Sunday, April 14

Lutheran Campus Ministry-Twin Cities bears witness to the love and mercy of Christ in the midst of 55,000 young adults at the University of Minnesota – Twin Cities.  We often talk about young adults as the “future” of the church, and fail to understand the ways they are shaping it now, in the present.  

As we move into a new, post-pandemic life together, we continue to learn so much from the young adults in our midst.  Whether bearing the weight of mental illness, entrenched polarization, or the deepening climate crisis, young adults are learning what it means to be resilient and faithful amidst a world that will likely be uncertain for a very long time.  

And still, or maybe because of this uncertainty, students are actively engaged with their faith.  They are hungry, and they show up to pray, to serve, to learn, and to worship together.  More than anything, they show up to connect, and to center down in the love of God.  At LCM, we see first-hand the incredible work of the Holy Spirit, who animates these young adults and our ministry among them.  

We are excited to let you know that a student will be preaching on April 14th, proclaiming the Gospel, and sharing stories about their life as a young adult. Sunday Forum will also be led by LCM at 9:40am in the Reception Room.

We are also excited to thank you, and to invite you into further partnership with this ministry.  Your support matters now as much as it ever has, and we are grateful that Prince of Peace will be taking a special offering in support of this vital young adult ministry.  Please consider making a gift that day, and thank you for being church together.  

For more information, visit

Stories of Blessing | Clare’s Story of Joy

Written by LCM Senior, Clare

I don’t think anyone will disagree when I say Joy is found in the little things in life. It is witnessing the golden sun setting in a parking lot after a long day. It is receiving a kiss on the cheek from my dad while we cook dinner. It is singing my favorite song in the car on the way to see my favorite people.

This is obvious to me now, but it wasn’t always so clear. I was very ambitious when I was young, and I put a lot of pressure on myself to do well in school. I was adamant that I would get a PhD in astrophysics from Yale one day, and that required me to put my head down in my studies today and every day until then. My daily schedule was school, a few hours of extracurriculars, dinner, homework, sleep. As much as I thought I was having fun, because there are many fond memories, this lifestyle did not make me Joyful. But then my time in high school was very abruptly cut short by Covid-19.

As with everyone, this was not a Joyful time, but a long and hollow time. For the first time since I was a child, no one expected anything of me for hours at a time, something I acknowledge was a privilege, but I spent much of that time wandering my neighborhood searching for something to do. There was much to grieve in that space, and I painfully learned how precious those little Joys really were, because they certainly weren’t promised to me. Still, even in those lonely times, I still watched the sun set, I still cooked dinner with my dad, and I still sang in the car. They were just a little bit harder to appreciate, but it was through those Joys that I was able to piece some semblance of who I was without all the expectations.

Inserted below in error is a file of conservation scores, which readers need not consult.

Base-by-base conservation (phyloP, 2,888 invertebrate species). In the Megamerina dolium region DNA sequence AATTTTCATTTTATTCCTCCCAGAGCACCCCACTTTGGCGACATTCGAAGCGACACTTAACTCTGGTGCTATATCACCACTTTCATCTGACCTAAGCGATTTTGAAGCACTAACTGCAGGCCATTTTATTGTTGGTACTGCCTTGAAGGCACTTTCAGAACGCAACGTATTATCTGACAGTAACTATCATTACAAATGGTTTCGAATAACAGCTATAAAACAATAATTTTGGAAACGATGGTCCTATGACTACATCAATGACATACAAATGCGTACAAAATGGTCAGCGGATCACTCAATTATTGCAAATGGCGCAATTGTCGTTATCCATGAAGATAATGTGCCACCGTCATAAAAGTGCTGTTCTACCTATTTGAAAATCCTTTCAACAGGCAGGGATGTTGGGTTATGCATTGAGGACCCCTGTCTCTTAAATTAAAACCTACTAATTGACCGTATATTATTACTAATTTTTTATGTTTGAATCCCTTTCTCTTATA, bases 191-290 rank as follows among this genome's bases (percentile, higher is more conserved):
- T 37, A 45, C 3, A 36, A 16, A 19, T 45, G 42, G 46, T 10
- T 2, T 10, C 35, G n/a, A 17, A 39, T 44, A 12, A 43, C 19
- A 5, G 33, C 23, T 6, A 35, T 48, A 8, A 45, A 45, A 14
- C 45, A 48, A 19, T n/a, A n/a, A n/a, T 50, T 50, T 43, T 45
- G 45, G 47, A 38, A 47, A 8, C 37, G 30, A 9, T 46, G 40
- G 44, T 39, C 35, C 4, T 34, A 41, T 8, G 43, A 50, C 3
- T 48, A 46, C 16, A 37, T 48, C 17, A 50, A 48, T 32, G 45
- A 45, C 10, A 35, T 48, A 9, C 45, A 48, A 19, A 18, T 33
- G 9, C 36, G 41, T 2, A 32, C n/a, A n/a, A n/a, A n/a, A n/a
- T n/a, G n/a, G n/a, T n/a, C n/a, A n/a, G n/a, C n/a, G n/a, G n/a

I did not grow up religious, nor did anyone in my family and I’m still not fully comfortable talking about God and Jesus in such big and grand terms in my own life. However, I have come to feel that these little Joys is God speaking to me. Mostly, His message is to slow down, to savor the life I’ve been given, even when it’s inconvenient or uncomfortable. Sometimes, those moments remind me of those who cannot afford to savor it, at least not for very long, for those who must keep working to eat, or for those who have lost so much that savoring feels impossible.

When I think about my mission or calling, I almost always come back to this – Joy. In my own life, I have let go of many of my prescribed ambitions of success and have instead been taking things one step at a time, keeping these little Joys in mind. But God calls me to go further than that, to bring Joy to those around me, either by sharing in celebration or by providing relief from burdens.

At the end of the day, I think that’s why I keep coming back to LCM despite my background. This community of people has helped connect this calling of mine into a tangible life purpose by bringing Joy to everyone we can, through kindness, service, and love. I may not be able to say much about God’s purpose for us on earth, but I hope that everyone may stop and enjoy the sunset every once and awhile.